Corn – dollies are made from the husks and the cob for prosperity and healing, especially for pregnant women. Place an old cob over the door or bury beneath the doorstep for protection and luck. Corn silk is used in love work. Stuff dollies with it when working for love.
Grapevine – not sure how it got it, but it seems to be everywhere here. Most older folks use the vines to make wreaths and baskets. It can be used for love, bindings, protection, and to paralyze enemies. Sometimes literally.
Bottle caps – these nifty little things can be used for so much! Nail a hole in the upper part and run a string through it. You can load these little fellers with herbs and some drops of oil for just about anything. Seal it in there with wax and wear it about. I have a white pillar candle used just for sealing things.
Twigs – if you live near trees, you got twigs available. These can be used to stir oils, make seed holes when planting, make dollies from them. There’s a whole mess of things. We usually go by the type of tree when using twigs in work. For more information on trees in Appalachian Hoodoo, click Here.
Old knives – growing up a man in these hills, you’ll acquire a shitload of pocket knives, given by fathers and uncles and that man from the family reunion. I’m not going to explain what knives are used for, obviously, but pocket knives and kitchen knives are used magically for protection. Stick a knife handle in the dirt on the south side on the house to avert a bad storm. Place a knife under the bed of a woman in labor and it’s said it’ll cut the pain down. If someone gives you a knife, you have to give them a penny or dime bad, otherwise it’s bad luck and the relationship will be cut in half.
Yarrow stalks – while not a household item or grocery store product, this “weed” grows every where. I use them to make corks for bottles. You get enough of them, about two inches long. Measure them to the mouth of the bottle to make sure it will fit tight. Wrap it well with sewing twine in the center of the bundle. This wrapping should be about 3/4 an inch wide over the bundle. Tie it off and pour some hot wax over the place you wrapped. Before it cools, jam it in the bottle to cork it and let the wax cool. If done right, your seal should be water resistant. That don’t mean leave the bottle upside down though.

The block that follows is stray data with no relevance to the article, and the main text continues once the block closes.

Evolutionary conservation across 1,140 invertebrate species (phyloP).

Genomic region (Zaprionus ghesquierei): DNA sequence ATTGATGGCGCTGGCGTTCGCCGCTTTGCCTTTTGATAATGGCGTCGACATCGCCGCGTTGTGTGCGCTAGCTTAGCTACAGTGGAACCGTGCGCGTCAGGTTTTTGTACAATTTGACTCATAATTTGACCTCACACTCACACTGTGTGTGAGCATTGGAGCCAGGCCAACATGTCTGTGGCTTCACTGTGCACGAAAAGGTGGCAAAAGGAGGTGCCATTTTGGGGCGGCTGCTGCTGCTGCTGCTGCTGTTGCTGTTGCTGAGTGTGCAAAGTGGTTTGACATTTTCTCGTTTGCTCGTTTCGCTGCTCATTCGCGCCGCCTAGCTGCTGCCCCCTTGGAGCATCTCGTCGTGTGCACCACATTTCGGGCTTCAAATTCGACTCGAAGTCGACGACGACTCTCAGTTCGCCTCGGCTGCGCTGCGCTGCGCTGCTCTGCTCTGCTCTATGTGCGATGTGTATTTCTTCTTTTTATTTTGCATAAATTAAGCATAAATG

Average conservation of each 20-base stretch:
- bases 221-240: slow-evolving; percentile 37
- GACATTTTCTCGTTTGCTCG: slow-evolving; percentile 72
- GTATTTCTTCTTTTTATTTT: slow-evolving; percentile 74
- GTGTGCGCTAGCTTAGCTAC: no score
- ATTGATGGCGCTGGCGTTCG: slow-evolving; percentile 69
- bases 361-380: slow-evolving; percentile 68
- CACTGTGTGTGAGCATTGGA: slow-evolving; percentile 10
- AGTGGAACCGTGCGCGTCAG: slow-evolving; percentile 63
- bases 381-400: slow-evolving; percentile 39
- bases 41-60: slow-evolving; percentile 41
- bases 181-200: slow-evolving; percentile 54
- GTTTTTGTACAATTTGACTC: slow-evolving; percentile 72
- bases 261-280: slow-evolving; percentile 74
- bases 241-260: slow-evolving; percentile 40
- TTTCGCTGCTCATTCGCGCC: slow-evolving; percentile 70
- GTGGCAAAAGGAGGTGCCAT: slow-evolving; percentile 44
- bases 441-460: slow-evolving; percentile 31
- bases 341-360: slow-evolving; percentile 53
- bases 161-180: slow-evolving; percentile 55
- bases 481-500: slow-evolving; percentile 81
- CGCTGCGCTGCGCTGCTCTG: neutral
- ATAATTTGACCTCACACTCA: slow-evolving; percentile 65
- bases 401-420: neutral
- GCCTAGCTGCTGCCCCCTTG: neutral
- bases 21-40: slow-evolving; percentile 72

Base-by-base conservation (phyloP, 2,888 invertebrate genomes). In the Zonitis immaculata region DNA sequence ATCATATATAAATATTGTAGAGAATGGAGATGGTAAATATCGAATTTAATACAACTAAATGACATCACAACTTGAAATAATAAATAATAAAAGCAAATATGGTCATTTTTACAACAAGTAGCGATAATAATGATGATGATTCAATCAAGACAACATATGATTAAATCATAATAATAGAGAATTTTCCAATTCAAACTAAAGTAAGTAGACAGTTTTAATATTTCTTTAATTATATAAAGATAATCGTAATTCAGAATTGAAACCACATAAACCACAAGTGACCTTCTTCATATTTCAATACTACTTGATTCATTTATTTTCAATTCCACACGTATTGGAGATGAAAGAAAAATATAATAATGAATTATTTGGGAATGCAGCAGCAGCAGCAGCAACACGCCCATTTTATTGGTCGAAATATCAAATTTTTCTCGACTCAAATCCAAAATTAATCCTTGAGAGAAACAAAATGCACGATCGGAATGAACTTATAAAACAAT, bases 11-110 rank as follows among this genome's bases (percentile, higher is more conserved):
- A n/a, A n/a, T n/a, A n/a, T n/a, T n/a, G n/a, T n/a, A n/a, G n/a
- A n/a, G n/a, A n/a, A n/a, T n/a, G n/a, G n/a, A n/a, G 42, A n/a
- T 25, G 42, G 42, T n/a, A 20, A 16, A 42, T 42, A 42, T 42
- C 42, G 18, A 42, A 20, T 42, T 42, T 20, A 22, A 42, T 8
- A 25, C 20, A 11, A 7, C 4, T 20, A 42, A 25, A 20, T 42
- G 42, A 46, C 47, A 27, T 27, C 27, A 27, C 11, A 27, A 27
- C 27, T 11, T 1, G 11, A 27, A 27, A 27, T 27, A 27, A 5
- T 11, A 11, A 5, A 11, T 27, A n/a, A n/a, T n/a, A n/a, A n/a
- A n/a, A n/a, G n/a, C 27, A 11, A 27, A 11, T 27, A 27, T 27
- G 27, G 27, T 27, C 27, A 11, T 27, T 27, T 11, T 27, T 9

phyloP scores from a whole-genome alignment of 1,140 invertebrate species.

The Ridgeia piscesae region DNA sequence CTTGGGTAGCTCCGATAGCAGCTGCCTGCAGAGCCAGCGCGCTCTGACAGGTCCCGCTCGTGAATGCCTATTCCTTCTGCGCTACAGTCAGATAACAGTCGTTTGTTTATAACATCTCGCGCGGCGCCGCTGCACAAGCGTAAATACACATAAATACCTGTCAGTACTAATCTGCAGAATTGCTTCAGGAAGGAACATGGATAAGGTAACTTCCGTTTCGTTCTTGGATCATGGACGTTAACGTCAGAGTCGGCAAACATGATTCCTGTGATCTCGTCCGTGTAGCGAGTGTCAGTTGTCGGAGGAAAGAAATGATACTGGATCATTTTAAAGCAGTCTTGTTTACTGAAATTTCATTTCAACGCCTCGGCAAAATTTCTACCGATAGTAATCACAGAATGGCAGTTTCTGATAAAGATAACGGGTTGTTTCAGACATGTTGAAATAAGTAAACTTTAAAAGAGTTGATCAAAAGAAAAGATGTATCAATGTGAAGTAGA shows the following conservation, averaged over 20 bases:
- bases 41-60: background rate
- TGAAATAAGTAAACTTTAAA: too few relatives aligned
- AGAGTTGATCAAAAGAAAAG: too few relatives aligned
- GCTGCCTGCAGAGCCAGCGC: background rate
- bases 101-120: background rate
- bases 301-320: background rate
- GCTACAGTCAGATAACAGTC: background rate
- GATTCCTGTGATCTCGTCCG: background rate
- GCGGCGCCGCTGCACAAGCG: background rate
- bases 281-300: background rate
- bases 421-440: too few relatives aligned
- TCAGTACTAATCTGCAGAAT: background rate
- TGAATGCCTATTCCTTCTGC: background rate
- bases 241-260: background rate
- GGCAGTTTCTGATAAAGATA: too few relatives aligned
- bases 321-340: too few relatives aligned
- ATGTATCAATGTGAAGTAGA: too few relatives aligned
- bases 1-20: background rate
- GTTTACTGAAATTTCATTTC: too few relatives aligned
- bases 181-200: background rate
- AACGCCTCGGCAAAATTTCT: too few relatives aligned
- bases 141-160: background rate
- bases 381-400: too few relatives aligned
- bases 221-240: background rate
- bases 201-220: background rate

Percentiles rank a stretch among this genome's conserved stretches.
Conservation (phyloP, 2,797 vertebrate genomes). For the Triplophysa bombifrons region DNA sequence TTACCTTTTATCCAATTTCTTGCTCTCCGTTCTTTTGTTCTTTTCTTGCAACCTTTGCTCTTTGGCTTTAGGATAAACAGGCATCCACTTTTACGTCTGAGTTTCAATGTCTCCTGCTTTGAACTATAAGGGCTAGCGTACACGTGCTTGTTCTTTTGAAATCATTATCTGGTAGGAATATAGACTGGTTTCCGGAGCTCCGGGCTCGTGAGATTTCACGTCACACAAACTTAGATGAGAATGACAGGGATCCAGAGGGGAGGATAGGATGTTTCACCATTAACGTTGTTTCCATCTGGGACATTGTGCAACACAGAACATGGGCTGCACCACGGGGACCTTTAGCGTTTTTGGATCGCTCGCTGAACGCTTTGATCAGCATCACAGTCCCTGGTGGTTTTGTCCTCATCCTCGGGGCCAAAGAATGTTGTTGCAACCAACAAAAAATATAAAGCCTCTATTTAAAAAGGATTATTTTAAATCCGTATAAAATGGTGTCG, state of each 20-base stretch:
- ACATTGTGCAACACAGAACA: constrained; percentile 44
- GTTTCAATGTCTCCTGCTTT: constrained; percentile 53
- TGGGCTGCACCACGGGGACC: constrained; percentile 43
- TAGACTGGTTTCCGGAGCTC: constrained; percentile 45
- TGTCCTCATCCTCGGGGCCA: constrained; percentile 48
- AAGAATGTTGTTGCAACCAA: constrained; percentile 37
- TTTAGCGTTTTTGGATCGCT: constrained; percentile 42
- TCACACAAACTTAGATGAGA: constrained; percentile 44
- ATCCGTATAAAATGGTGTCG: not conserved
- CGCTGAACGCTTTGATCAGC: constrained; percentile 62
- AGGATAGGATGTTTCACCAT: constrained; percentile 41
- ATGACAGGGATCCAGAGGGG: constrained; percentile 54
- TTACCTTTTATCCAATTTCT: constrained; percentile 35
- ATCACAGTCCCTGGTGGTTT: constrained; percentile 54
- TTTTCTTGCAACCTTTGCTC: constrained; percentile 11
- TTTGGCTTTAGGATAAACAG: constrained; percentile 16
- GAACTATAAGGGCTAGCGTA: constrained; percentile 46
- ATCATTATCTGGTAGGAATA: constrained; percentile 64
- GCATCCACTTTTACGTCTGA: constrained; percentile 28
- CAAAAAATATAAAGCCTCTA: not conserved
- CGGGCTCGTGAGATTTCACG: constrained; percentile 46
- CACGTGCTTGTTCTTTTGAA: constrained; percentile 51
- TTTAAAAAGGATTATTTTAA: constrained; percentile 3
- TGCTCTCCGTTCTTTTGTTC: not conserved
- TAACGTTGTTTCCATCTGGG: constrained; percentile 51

Shoe sole – we all got old shoes and the grannies put good use to papaw’s old shoes, ’cause we don’t waste. The left sole of a shoe (of a man) is cut up and put in a fire. The ashes are then carried in sachets or used in work to bring good luck, money, or paying customers to the store front.
Driftwood – playing by the lake as a child, I always found pieces of driftwood. Remember when I said we don’t waste? Driftwood is nailed into the ground for protection from bad spirits and poverty. As the lake is always full, so may your pockets be as well. Haint-blue string can also be tied around them to further mark the property.
Baking soda – I use this in my baths and washes for cleansing and removing bad stuff from you. For a cleansing and protection bath mix 2 tbs with 1 cup of salt and 1 cap of Ammonia in a bath tub.
Gravel – before paved roads we had gravel and dirt. Some places are still like that here. Gravel from your driveway is used for protection and grounding, keep you sane where ever you must be. Lift the sole of your shoe and sprinkle the dust in there while saying Psalms 23 for protection. Put gravel at the bottom of your coin jug to keep the house prosperous. Not sure if any of you grew up with one, but a coin jug was a ten gallon jug that we’d put our loose change in. Got one stuck on my head once when I was little. That was traumatic.
Broken glass – we all break stuff. Shit, it’s a good day if I don’t end up breaking something. Keep those shards for good use when neededinstead of tossing them in the garbage. Use it for protection or baneful work. Get creative.
Sugar and sugar bags/boxes – sugar is used to sweeten things up, either situations or people. The bags of sugar, once empty, are ripped up and saved to be used as name papers and petitions.
Dirty Dishwater – while it ain’t really dirty, just a grey color, use this for baneful work, getting rid of old habits, banishing, etc.  This one I learned from Byron Ballard.
Soap – in a pinch, mix some liquid soap and salt while saying your prayers. Wash with this mixture to cleanse you. Bars of soap can also be carved into poppets to use in your works.
Red clay – these mountains are full of it. After a rain, it’ll stick to your shoes and weigh you down. It’s a pain in the ass to walk through and dig in. However, it’s usefulness resides in rootwork. Dry it and powder it, sprinkle across the doorstep for protection and prosperity. It can also be added to sachets for fertility and stability.
Eggs – they are used for cleansings, divination, banishings, and bindings. However, the egg of a black hen can be employed best in bane work.